6. V. Kurt Bellman says:

    C’mon guys, knock it off! You guys are some of the driest comedy writers I’ve ever read. “Repeal the Federal Reserve’s charter..”. “”Real money back silve (sic) & gold”. Stop it! You’re going to make me pee myself!

    Man, and they say the guys at Saturday Night Live are hot comedy writers. You guys have them beat all to heck.

    Learn this: BERNANKE SAVED THE WORLD IN 2008/09! FACT!

  7. V. Kurt Bellman says:

    Does NO ONE in the numismatic field understand monetary policy any more? It sure seems like they don’t. EVERY bank loan, even from a local bank, CREATES money! Doubt that? Whose balance goes DOWN among the depositors when a loan is made? NOBODY’S, THAT’S WHOSE! The borrower’s cash balance goes up, and no depositor’s balance goes down. Voila! Newly created money. The Fed is only responsible for less than 9% of new money historically. The rest comes (91%+) from regular bank lending. Grow up, guys! Learn some basic economics and get your heads out of Patriot or Tea Party propaganda!

    • CoinWeek says:

      Kurt:

      I am the first one to admit that I know nothing about monetary policy, and certainly way too little about modern economic theory, but knowing you work in the legislative world of state government (I think that is correct?) could you explain a couple of things to me, like you would to a total novice…..Ok here goes……..

      1) If the Federal reserve “creates money” they also immediately create debt along with that correct?

      2) And if they sell that debt in the form of Treasury bonds, then the US Government is responsible to pay that money back, with interest, correct?

      3) Now if I have read reports correctly, the Fed is actually buying back up to 50% of the bonds being issued from the 65 Billion a month QE program, is that correct?

      4) And right now the US has a 17.4 Trillion national debt, on which we are paying historically low interest rates, again I am assuming this is correct

      It seems to me that…. a) given the amount of money being spent by Federal, State and Local governments right now, and b) the fact that the real unemployment rate is substantially more than 7%, and c) that at some point interest rates are going to have to rise and d) the Fed will have to stop priming the pump with cash… then the only way we will ever be able to pay off the debt is to monetize the debt and pay it back with cheaper dollars, or can we choose to not pay it back at all?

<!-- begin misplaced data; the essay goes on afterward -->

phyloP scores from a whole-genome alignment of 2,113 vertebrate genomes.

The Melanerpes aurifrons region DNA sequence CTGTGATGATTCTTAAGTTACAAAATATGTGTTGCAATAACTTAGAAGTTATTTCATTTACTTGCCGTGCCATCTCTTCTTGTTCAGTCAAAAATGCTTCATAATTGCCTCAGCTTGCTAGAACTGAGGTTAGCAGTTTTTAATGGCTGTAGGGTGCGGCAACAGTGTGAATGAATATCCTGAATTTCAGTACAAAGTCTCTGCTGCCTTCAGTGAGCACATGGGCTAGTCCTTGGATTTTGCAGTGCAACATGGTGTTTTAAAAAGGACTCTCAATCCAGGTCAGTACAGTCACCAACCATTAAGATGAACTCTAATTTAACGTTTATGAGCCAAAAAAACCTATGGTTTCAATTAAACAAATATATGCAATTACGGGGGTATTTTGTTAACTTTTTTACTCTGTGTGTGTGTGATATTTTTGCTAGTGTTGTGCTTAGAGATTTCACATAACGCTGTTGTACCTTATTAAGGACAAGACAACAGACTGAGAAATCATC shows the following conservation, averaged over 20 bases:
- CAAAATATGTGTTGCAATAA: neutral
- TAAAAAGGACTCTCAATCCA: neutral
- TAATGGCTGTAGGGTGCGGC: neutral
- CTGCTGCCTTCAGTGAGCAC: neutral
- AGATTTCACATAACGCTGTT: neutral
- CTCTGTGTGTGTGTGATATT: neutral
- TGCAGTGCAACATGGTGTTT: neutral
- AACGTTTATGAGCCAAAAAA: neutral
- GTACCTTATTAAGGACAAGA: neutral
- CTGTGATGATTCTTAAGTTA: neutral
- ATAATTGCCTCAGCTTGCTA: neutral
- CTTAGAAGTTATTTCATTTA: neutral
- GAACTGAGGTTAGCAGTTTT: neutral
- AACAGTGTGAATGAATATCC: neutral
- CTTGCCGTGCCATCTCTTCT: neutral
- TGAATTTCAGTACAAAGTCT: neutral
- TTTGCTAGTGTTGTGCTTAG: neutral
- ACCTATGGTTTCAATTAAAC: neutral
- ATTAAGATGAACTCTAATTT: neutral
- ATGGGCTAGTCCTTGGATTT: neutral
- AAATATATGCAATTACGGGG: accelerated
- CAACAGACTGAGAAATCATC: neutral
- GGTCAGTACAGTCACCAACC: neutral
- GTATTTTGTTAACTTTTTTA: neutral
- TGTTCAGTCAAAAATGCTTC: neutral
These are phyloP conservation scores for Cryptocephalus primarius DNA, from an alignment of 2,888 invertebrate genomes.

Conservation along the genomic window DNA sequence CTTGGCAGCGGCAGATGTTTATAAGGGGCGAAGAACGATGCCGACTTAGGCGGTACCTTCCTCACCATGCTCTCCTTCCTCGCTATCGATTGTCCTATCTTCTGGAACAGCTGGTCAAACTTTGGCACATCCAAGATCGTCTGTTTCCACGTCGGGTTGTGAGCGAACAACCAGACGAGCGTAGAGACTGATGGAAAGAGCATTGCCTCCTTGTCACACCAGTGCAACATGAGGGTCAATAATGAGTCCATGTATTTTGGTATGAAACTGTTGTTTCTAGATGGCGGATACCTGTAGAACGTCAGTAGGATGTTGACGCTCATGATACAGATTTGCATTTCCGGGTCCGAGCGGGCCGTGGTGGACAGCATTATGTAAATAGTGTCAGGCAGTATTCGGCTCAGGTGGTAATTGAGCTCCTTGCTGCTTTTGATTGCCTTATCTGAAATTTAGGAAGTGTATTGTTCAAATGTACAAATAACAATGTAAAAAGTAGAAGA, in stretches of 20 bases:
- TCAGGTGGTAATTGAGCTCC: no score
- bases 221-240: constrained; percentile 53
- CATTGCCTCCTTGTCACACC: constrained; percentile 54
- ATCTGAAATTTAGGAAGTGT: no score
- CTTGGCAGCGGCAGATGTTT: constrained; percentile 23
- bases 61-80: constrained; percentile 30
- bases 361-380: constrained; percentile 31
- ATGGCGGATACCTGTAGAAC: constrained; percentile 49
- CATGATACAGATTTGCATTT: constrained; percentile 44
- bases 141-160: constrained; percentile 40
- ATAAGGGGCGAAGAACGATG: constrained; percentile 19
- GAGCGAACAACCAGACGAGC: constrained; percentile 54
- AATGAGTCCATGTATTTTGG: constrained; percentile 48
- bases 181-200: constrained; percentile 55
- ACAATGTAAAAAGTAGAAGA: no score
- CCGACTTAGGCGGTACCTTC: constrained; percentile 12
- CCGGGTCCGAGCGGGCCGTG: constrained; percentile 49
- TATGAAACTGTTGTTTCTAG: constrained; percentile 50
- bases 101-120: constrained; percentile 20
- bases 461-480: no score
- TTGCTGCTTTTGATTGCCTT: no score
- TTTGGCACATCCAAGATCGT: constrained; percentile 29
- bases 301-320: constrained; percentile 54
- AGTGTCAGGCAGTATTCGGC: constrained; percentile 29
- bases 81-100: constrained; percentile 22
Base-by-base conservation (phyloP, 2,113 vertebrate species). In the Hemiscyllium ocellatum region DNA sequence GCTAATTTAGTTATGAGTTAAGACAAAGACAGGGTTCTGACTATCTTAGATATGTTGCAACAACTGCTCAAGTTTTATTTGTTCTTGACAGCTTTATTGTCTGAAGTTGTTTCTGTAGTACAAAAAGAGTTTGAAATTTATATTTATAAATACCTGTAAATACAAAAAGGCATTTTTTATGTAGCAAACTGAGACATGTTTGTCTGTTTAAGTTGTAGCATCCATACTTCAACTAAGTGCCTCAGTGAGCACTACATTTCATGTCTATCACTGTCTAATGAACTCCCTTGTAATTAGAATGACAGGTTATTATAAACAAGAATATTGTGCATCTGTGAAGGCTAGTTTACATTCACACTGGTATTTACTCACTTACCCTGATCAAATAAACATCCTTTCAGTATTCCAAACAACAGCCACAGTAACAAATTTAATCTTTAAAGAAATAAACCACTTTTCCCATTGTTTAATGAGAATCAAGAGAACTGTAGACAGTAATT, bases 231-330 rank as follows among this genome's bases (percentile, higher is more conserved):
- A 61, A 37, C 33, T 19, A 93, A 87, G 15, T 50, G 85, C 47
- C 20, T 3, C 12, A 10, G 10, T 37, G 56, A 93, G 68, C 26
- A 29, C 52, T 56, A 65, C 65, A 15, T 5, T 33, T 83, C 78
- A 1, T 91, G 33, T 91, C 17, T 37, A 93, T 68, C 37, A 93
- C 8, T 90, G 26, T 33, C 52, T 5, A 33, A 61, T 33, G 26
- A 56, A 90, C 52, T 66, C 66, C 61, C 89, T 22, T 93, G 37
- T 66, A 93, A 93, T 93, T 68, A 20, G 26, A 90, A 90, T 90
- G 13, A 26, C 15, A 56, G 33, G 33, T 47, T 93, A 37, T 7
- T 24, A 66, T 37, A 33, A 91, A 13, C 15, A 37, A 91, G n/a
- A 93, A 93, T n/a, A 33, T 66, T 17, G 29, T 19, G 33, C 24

Without creating some sort of asset bubble to provide liquidity that includes all the middle class, or creating millions of high paying jobs, or literally taxing people into oblivion, how are we ever going to provide all of the services people now demand, and just pay the interest on the debt, without massive new taxes, higher inflation and devaluation of the US Dollar?

      I may be a simple man with simple ideas, but how is the road we are on right now sustainable in any fantasy land scenario you want to construct?

      I just don’t get it and I have yet to find anyone who can explain it in plain language with a straight face. Want to give it a shot?

    • V. Kurt Bellman says:

      (cont’d from above)
      3) From the beginning of QE-Latest, until December 2013, the FOMC made a commitment to buying $85 Billion of Treasury debt OF VARIOUS MATURITIES (note: IMPORTANT) per month. Then, $75B in January 2014 and $65B in February 2014. Here’s one place where “common man math” goes astray. If the Fed buys $85B for 10 months, they have added a total of $850B to their portfolio, right? WRONG!!! Some of those bonds matured (the short maturity ones) and the small interest income has been RETURNED TO THE NATIONAL FINANCES! It’s as if there was no interest ever paid. Truly the more the FOMC adds Treasuries to its portfolio, the less problematic all that debt is!!!! Interestingly, while in some months that $85B, now $65B was a HUGE chunk of all debt issued, some months the FOMC’s purchases were LESS than the debt that matured or was sold off to other bond buyers. Think of the FOMC’s holdings as an inventory warehouse. If some bond buyer, like a major investor fleeing India’s market because of its collapsing currency due to political risk, the FOMC is tapped as a ready inventory for that new, albeit probably short-term, demand for U.S. Treasury debt.